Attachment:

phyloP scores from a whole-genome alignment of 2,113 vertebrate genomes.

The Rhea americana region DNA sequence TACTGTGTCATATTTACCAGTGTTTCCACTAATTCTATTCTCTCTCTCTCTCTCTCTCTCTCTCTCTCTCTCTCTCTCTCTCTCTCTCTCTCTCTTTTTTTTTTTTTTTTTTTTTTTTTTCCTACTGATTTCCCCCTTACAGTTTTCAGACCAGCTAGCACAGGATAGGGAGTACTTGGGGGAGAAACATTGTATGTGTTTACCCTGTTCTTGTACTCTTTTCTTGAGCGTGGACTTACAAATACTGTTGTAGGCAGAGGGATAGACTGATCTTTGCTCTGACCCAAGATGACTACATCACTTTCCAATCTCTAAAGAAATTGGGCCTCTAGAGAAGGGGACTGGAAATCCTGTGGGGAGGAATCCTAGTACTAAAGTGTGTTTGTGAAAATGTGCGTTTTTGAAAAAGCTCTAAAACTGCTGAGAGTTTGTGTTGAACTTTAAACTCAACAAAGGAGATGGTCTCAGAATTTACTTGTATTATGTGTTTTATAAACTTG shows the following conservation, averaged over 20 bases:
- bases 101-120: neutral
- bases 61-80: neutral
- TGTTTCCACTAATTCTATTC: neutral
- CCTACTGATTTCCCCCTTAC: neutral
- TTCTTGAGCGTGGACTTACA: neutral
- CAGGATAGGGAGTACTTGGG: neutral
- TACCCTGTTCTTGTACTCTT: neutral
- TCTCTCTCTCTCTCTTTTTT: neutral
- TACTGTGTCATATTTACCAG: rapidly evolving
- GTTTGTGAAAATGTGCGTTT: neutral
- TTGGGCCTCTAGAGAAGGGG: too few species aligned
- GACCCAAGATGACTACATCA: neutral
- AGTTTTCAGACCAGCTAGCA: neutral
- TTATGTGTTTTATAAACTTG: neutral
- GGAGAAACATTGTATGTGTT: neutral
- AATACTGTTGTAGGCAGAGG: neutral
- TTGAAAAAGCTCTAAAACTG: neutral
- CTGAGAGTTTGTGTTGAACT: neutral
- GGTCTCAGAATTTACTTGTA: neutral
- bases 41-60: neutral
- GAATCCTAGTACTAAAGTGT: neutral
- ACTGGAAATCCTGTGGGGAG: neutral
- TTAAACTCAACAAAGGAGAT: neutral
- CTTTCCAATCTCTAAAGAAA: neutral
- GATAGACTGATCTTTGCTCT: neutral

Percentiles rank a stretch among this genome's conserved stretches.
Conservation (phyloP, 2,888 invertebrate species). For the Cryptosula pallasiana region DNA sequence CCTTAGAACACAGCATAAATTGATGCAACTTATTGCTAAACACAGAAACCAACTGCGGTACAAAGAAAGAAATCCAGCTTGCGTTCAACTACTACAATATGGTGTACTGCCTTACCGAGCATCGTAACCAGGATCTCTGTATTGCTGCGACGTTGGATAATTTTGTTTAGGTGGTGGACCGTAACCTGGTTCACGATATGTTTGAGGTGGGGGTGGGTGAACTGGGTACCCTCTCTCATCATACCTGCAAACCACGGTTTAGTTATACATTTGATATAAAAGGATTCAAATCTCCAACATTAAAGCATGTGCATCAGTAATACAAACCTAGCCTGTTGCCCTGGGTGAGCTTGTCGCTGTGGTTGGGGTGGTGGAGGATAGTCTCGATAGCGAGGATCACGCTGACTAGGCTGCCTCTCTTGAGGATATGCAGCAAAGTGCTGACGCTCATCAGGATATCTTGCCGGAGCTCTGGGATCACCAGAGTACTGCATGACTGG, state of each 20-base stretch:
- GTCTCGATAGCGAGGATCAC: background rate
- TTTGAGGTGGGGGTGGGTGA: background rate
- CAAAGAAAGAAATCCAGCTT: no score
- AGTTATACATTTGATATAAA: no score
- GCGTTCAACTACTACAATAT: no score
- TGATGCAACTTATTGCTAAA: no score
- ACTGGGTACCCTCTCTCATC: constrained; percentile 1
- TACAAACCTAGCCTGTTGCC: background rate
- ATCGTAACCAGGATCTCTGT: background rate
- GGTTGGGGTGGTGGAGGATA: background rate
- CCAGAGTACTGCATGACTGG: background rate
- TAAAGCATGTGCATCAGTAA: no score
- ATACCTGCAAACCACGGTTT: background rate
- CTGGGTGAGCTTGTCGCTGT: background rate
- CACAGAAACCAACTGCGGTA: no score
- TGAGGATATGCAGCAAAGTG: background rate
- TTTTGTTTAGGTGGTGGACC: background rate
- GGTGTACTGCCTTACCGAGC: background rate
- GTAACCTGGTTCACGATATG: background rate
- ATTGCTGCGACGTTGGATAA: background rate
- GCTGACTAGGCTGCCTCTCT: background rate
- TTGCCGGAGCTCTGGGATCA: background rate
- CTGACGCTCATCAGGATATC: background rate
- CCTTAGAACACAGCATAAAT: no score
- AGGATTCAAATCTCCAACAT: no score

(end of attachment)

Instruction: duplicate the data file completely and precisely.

phyloP scores from a whole-genome alignment of 2,113 vertebrate genomes.

The Rhea americana region DNA sequence TACTGTGTCATATTTACCAGTGTTTCCACTAATTCTATTCTCTCTCTCTCTCTCTCTCTCTCTCTCTCTCTCTCTCTCTCTCTCTCTCTCTCTCTTTTTTTTTTTTTTTTTTTTTTTTTTCCTACTGATTTCCCCCTTACAGTTTTCAGACCAGCTAGCACAGGATAGGGAGTACTTGGGGGAGAAACATTGTATGTGTTTACCCTGTTCTTGTACTCTTTTCTTGAGCGTGGACTTACAAATACTGTTGTAGGCAGAGGGATAGACTGATCTTTGCTCTGACCCAAGATGACTACATCACTTTCCAATCTCTAAAGAAATTGGGCCTCTAGAGAAGGGGACTGGAAATCCTGTGGGGAGGAATCCTAGTACTAAAGTGTGTTTGTGAAAATGTGCGTTTTTGAAAAAGCTCTAAAACTGCTGAGAGTTTGTGTTGAACTTTAAACTCAACAAAGGAGATGGTCTCAGAATTTACTTGTATTATGTGTTTTATAAACTTG shows the following conservation, averaged over 20 bases:
- bases 101-120: neutral
- bases 61-80: neutral
- TGTTTCCACTAATTCTATTC: neutral
- CCTACTGATTTCCCCCTTAC: neutral
- TTCTTGAGCGTGGACTTACA: neutral
- CAGGATAGGGAGTACTTGGG: neutral
- TACCCTGTTCTTGTACTCTT: neutral
- TCTCTCTCTCTCTCTTTTTT: neutral
- TACTGTGTCATATTTACCAG: rapidly evolving
- GTTTGTGAAAATGTGCGTTT: neutral
- TTGGGCCTCTAGAGAAGGGG: too few species aligned
- GACCCAAGATGACTACATCA: neutral
- AGTTTTCAGACCAGCTAGCA: neutral
- TTATGTGTTTTATAAACTTG: neutral
- GGAGAAACATTGTATGTGTT: neutral
- AATACTGTTGTAGGCAGAGG: neutral
- TTGAAAAAGCTCTAAAACTG: neutral
- CTGAGAGTTTGTGTTGAACT: neutral
- GGTCTCAGAATTTACTTGTA: neutral
- bases 41-60: neutral
- GAATCCTAGTACTAAAGTGT: neutral
- ACTGGAAATCCTGTGGGGAG: neutral
- TTAAACTCAACAAAGGAGAT: neutral
- CTTTCCAATCTCTAAAGAAA: neutral
- GATAGACTGATCTTTGCTCT: neutral

Percentiles rank a stretch among this genome's conserved stretches.
Conservation (phyloP, 2,888 invertebrate species). For the Cryptosula pallasiana region DNA sequence CCTTAGAACACAGCATAAATTGATGCAACTTATTGCTAAACACAGAAACCAACTGCGGTACAAAGAAAGAAATCCAGCTTGCGTTCAACTACTACAATATGGTGTACTGCCTTACCGAGCATCGTAACCAGGATCTCTGTATTGCTGCGACGTTGGATAATTTTGTTTAGGTGGTGGACCGTAACCTGGTTCACGATATGTTTGAGGTGGGGGTGGGTGAACTGGGTACCCTCTCTCATCATACCTGCAAACCACGGTTTAGTTATACATTTGATATAAAAGGATTCAAATCTCCAACATTAAAGCATGTGCATCAGTAATACAAACCTAGCCTGTTGCCCTGGGTGAGCTTGTCGCTGTGGTTGGGGTGGTGGAGGATAGTCTCGATAGCGAGGATCACGCTGACTAGGCTGCCTCTCTTGAGGATATGCAGCAAAGTGCTGACGCTCATCAGGATATCTTGCCGGAGCTCTGGGATCACCAGAGTACTGCATGACTGG, state of each 20-base stretch:
- GTCTCGATAGCGAGGATCAC: background rate
- TTTGAGGTGGGGGTGGGTGA: background rate
- CAAAGAAAGAAATCCAGCTT: no score
- AGTTATACATTTGATATAAA: no score
- GCGTTCAACTACTACAATAT: no score
- TGATGCAACTTATTGCTAAA: no score
- ACTGGGTACCCTCTCTCATC: constrained; percentile 1
- TACAAACCTAGCCTGTTGCC: background rate
- ATCGTAACCAGGATCTCTGT: background rate
- GGTTGGGGTGGTGGAGGATA: background rate
- CCAGAGTACTGCATGACTGG: background rate
- TAAAGCATGTGCATCAGTAA: no score
- ATACCTGCAAACCACGGTTT: background rate
- CTGGGTGAGCTTGTCGCTGT: background rate
- CACAGAAACCAACTGCGGTA: no score
- TGAGGATATGCAGCAAAGTG: background rate
- TTTTGTTTAGGTGGTGGACC: background rate
- GGTGTACTGCCTTACCGAGC: background rate
- GTAACCTGGTTCACGATATG: background rate
- ATTGCTGCGACGTTGGATAA: background rate
- GCTGACTAGGCTGCCTCTCT: background rate
- TTGCCGGAGCTCTGGGATCA: background rate
- CTGACGCTCATCAGGATATC: background rate
- CCTTAGAACACAGCATAAAT: no score
- AGGATTCAAATCTCCAACAT: no score